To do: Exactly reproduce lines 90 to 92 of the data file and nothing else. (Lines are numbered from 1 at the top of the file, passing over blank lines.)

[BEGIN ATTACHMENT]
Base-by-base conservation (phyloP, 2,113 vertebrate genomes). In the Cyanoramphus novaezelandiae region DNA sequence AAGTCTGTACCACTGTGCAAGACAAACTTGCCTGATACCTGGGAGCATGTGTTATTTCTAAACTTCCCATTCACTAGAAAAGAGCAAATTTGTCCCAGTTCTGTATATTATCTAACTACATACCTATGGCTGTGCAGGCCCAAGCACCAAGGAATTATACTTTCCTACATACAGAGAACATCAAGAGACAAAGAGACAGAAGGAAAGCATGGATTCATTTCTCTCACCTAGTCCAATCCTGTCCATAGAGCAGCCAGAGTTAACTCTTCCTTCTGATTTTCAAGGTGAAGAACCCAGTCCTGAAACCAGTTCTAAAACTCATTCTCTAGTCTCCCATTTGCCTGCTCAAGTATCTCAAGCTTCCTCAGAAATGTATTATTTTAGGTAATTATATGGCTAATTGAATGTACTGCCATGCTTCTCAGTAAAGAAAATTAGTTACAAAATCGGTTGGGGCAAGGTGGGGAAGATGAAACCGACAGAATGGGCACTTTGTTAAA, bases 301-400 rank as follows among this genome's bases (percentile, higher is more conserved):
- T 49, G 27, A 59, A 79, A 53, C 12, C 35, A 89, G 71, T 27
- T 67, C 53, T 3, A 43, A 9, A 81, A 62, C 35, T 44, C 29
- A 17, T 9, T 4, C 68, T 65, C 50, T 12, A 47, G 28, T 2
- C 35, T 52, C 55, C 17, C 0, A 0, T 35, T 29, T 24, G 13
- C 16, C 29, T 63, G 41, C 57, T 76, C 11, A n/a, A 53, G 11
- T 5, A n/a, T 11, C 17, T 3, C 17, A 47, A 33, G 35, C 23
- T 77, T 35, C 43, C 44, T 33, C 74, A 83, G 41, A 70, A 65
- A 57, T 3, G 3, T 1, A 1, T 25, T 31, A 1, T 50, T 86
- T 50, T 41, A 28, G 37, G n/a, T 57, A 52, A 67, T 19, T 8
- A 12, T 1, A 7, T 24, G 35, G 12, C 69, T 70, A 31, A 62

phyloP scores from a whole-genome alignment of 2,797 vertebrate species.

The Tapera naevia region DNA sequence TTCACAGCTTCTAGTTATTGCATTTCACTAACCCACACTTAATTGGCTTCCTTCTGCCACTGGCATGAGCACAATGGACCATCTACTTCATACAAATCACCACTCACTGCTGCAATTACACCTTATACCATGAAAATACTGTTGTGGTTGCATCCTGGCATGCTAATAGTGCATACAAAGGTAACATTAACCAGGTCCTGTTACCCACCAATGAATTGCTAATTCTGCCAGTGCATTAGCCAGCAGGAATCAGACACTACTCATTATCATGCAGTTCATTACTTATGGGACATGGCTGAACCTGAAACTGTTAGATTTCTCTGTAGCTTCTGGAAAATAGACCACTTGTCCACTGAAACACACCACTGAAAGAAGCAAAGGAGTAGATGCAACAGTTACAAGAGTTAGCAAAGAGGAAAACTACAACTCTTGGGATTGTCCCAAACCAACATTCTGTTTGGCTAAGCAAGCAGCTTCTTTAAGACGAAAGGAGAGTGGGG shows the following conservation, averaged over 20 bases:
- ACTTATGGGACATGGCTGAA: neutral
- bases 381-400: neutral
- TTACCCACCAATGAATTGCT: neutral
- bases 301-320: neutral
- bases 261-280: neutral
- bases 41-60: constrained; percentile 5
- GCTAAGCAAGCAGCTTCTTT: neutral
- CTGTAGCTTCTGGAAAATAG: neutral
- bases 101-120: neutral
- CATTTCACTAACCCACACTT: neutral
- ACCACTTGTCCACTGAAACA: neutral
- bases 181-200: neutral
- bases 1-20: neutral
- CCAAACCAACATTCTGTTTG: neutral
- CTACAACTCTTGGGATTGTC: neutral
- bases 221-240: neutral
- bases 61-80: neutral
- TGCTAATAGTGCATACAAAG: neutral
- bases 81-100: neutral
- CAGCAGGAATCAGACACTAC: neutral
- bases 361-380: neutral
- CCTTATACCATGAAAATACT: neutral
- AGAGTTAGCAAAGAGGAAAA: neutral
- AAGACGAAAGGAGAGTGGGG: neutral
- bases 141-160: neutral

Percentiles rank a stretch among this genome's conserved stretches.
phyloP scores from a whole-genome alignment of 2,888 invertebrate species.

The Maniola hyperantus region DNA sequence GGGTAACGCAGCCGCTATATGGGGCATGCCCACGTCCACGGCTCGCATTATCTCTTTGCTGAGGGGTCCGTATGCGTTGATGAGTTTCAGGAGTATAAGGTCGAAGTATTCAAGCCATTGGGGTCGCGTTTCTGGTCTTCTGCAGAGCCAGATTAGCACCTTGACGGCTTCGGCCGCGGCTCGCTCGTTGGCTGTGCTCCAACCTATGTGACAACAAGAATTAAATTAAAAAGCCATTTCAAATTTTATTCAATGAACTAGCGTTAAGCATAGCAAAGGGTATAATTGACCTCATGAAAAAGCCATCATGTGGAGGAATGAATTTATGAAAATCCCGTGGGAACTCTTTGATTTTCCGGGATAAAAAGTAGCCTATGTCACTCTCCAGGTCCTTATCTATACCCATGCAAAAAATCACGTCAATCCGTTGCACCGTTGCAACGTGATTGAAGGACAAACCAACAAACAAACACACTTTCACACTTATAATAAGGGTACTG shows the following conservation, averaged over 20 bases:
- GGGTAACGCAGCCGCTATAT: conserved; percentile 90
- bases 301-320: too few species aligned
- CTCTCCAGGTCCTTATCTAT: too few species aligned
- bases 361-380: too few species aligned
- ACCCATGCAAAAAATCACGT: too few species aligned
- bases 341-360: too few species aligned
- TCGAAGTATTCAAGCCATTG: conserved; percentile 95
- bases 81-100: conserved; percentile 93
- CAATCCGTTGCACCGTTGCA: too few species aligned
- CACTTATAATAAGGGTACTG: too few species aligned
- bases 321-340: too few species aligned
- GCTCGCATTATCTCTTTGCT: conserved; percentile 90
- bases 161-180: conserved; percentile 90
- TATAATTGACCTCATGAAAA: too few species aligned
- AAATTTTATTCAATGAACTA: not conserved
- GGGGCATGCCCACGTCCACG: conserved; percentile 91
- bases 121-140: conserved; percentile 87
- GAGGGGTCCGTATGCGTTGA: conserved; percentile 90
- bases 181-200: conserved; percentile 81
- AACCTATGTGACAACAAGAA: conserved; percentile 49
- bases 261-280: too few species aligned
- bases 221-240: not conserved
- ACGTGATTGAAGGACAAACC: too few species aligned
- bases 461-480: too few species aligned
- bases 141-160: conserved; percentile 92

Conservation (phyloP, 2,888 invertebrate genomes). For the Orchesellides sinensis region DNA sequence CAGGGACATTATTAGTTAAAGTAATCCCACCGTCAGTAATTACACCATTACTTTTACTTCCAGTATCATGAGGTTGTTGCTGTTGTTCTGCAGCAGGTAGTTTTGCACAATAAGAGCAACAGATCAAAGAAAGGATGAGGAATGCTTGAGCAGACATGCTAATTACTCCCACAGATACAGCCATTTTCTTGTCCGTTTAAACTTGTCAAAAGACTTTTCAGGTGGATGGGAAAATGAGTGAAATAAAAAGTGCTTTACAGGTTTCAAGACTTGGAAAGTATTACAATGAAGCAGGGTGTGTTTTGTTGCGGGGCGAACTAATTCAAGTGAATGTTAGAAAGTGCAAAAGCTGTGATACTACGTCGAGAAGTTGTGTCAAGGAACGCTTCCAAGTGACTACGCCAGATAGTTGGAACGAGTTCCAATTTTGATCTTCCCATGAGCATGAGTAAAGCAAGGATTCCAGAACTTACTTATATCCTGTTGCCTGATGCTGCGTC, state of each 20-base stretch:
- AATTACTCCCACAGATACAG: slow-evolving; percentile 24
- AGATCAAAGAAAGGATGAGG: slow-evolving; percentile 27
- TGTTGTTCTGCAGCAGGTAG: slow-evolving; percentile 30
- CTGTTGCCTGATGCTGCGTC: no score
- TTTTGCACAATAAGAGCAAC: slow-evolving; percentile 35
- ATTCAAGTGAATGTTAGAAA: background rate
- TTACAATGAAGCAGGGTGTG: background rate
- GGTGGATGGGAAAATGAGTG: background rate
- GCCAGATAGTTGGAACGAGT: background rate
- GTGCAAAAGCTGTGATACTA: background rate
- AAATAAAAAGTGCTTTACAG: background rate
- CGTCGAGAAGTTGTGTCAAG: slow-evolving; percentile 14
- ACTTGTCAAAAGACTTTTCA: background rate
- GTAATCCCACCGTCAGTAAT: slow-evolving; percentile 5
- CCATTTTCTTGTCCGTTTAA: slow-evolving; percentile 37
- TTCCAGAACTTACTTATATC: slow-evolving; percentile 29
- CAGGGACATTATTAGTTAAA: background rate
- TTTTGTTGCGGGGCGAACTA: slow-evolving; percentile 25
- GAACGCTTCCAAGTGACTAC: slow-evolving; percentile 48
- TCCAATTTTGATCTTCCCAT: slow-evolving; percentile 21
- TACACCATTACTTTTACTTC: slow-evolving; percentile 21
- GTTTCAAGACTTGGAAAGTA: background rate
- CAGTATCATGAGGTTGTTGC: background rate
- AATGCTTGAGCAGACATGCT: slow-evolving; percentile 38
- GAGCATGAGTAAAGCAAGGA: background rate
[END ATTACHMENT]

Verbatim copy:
- CAGTATCATGAGGTTGTTGC: background rate
- AATGCTTGAGCAGACATGCT: slow-evolving; percentile 38
- GAGCATGAGTAAAGCAAGGA: background rate